Dr. Brad Teague, athletic director for the University of Central Arkansas, was staring at a huge problem: an empty calendar.
His fall football schedule, once stocked with conference opponents and a lucrative road trip to play Missouri, now looked like this:
Aug. 29: Austin Peay University
Sept. 5: Open
Sept. 12: Open
Sept. 19: Open
Sept. 26: Open
... and so on, all the way through to the fall of 2021.
Teague had a conference-champion team ready to play, but no schedule. He’d already decided against playing in the spring, but his rivals hadn’t … so what now?
“I don’t understand playing fall sports in the spring for many reasons,” Teague says. “When could we fit it in between basketball, Easter, and graduation? How would that work logistically? Is it safe to play football in the spring, and then again next fall?”
Central Arkansas’ small size brings a whole new round of challenges. “Especially in the FCS, how do we have staffing? How do you work 18 sports in the spring around a football game, where it’s all hands on deck?” Teague says. “How do you handle travel for football, baseball and softball teams when there aren’t enough buses in our area for us, Arkansas-Little Rock and Arkansas State?”
So with no good options at hand, Teague went to work building a football schedule, and the result is one of the stranger runs in college football history: Nine games, two of which are unique showcases, four more of which are home-and-homes … all in the same season. It’s a throwback to the “We’ll play anyone, anywhere, anytime” barnstorming days of the early 20th century … and Central Arkansas’ schedule makeover might not be done yet.
Although it’s won two of its last three conference championships, Central Arkansas isn’t the kind of school you hear about all that often; its most notable football alumni include the Washington Football Team’s Monte Coleman and current Florida State head football coach Mike Norvell. But this season, the Bears will get three turns in the national spotlight. Their jury-rigged schedule is both a testament to creative flexibility and an object lesson in how college football’s sausage gets made.
COVID presents a problem
Like every other school in America, Central Arkansas shut down its spring sports in March. But Teague was one of the ADs who saw the pandemic as a roadblock, not a dead end.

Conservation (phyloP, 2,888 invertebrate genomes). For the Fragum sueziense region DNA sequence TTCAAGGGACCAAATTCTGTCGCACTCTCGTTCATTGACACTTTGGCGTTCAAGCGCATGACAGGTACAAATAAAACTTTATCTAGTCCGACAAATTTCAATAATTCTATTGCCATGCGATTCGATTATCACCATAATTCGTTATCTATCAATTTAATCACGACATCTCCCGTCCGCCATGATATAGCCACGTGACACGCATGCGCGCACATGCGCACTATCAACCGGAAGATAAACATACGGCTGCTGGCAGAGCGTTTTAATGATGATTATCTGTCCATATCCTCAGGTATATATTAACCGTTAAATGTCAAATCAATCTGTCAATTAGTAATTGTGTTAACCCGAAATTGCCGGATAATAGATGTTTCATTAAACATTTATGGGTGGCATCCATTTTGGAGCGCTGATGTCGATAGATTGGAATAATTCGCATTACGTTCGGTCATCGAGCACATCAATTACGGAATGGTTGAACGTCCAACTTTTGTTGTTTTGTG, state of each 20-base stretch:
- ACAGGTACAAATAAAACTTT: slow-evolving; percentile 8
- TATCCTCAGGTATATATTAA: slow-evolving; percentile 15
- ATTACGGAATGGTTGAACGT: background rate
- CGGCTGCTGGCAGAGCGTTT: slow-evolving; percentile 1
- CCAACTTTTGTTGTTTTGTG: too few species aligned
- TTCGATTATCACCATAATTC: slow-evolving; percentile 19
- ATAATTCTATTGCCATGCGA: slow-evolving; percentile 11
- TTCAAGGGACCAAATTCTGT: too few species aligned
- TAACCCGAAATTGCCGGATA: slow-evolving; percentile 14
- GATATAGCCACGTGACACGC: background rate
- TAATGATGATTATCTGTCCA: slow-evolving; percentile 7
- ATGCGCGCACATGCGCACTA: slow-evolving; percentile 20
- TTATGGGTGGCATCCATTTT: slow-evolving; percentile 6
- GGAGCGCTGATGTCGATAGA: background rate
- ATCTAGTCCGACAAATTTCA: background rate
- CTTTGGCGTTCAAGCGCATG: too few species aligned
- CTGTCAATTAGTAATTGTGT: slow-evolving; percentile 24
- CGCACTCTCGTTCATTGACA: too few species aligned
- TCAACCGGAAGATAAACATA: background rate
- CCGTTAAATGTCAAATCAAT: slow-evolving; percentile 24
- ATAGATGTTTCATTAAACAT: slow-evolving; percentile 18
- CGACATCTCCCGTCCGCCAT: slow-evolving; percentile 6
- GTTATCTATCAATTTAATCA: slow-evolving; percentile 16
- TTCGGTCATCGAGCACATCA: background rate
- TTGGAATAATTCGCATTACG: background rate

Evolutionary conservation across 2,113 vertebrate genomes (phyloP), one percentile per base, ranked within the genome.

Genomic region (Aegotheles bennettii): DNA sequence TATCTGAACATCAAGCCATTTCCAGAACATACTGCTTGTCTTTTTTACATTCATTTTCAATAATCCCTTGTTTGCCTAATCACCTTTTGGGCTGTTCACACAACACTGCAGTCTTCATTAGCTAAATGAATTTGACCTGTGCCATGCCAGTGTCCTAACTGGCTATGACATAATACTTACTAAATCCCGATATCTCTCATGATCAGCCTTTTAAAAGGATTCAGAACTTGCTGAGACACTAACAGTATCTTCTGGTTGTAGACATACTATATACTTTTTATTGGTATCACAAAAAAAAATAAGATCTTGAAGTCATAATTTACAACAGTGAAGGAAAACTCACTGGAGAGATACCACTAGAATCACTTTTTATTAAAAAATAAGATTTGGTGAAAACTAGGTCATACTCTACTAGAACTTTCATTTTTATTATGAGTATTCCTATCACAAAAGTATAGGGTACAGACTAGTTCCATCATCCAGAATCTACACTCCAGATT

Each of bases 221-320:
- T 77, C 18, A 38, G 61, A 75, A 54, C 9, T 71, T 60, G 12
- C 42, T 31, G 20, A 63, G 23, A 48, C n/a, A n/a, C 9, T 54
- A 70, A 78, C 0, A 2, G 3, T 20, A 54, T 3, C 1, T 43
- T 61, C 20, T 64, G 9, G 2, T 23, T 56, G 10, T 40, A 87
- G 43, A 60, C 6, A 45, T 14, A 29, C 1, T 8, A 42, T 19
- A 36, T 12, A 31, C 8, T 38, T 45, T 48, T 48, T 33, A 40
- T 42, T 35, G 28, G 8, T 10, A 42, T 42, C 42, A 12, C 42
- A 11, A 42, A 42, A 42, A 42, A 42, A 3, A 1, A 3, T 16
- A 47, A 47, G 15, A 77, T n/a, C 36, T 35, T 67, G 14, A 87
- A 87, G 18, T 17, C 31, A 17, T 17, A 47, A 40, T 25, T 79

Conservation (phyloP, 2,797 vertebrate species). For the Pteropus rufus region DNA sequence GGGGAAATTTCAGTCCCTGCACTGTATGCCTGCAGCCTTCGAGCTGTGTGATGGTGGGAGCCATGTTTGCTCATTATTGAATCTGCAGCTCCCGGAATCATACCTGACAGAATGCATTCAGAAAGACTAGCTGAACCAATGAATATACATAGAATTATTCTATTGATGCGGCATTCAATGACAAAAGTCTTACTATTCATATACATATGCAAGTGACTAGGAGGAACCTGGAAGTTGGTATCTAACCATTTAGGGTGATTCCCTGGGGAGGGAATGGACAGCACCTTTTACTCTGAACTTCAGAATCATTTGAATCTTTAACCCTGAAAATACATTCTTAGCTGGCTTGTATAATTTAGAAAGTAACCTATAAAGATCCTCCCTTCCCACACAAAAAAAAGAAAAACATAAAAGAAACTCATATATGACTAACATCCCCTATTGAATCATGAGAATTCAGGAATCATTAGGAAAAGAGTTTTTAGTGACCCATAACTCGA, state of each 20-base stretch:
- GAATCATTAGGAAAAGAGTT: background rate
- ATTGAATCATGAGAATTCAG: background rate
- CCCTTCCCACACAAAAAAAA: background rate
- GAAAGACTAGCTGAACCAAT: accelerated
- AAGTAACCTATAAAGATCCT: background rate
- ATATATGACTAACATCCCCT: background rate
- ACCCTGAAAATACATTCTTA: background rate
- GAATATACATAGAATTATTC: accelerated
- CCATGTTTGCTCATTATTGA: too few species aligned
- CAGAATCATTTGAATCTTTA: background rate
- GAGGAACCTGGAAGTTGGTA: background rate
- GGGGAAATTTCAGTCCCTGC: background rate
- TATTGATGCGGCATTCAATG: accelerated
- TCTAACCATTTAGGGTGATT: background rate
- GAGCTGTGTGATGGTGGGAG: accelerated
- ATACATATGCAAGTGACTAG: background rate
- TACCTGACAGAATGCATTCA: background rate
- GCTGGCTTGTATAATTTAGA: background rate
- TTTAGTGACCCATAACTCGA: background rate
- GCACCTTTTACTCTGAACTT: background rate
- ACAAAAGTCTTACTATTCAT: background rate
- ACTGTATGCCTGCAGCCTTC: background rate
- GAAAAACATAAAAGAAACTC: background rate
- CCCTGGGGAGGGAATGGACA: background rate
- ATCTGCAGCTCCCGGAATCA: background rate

“Once spring sports were canceled, I always figured we’d find a way to play fall sports,” Teague told Yahoo Sports. “I didn’t understand why we would not try to play, if we could do the testing protocols as recommended by the NCAA.”
His conference didn’t share his optimism. Central Arkansas plays in the Southland Conference, suiting up against teams that only tend to make the national news when they upset higher seeds in the NCAA tournament (like, say, Stephen F. Austin) … or when they’re literally the only game in the country.
UCA began practice in early July, even as clouds gathered on the horizon. Soon afterward, the school’s planned game against Missouri, scheduled for this coming weekend, vaporized as the SEC and other conferences began trimming all non-conference games from their schedules.
On Aug. 13, the Southland Conference formally decided to push all fall sports activities to the spring, including football … with the caveat that, “Institutions may choose to participate in limited fall competition.”
Central Arkansas bulldogged right through that keyhole. With its usual slate of schools in Arkansas, Louisiana and Texas now off the table, Teague had just weeks to get creative, crafting a schedule while laboring under a range of logistical and financial restrictions.
Only a handful of FCS schools decided to play this fall, meaning Teague was working the phones like a salesman on the last day of the quarter. He couldn’t take just any opponent; he needed them to be within driving distance. He also couldn’t afford to spend a nickel if he didn’t have to; losing Missouri meant Central Arkansas wouldn’t see a $425,000 payday.
There was also the matter of satisfying the home crowd. The problem wasn’t so much finding opponents as finding ones willing to come to Conway. “I bet we could have played 11 games in the Sun Belt [conference] and Conference USA,” Teague says. “There’s a lot of demand there.” He ended with two Sun Belt games and another Conference USA one, all on the road.
“We needed to find some home games,” he says. “We weren’t in a financial position to pay people to come here. The only way to [get home games] was to find mutual FCS opponents who wanted to play home-and-home.” The result: A pair of games with both Missouri State and Eastern Kentucky, spaced several weeks apart. At the moment, they’re the only home games on UCA’s nine-game schedule.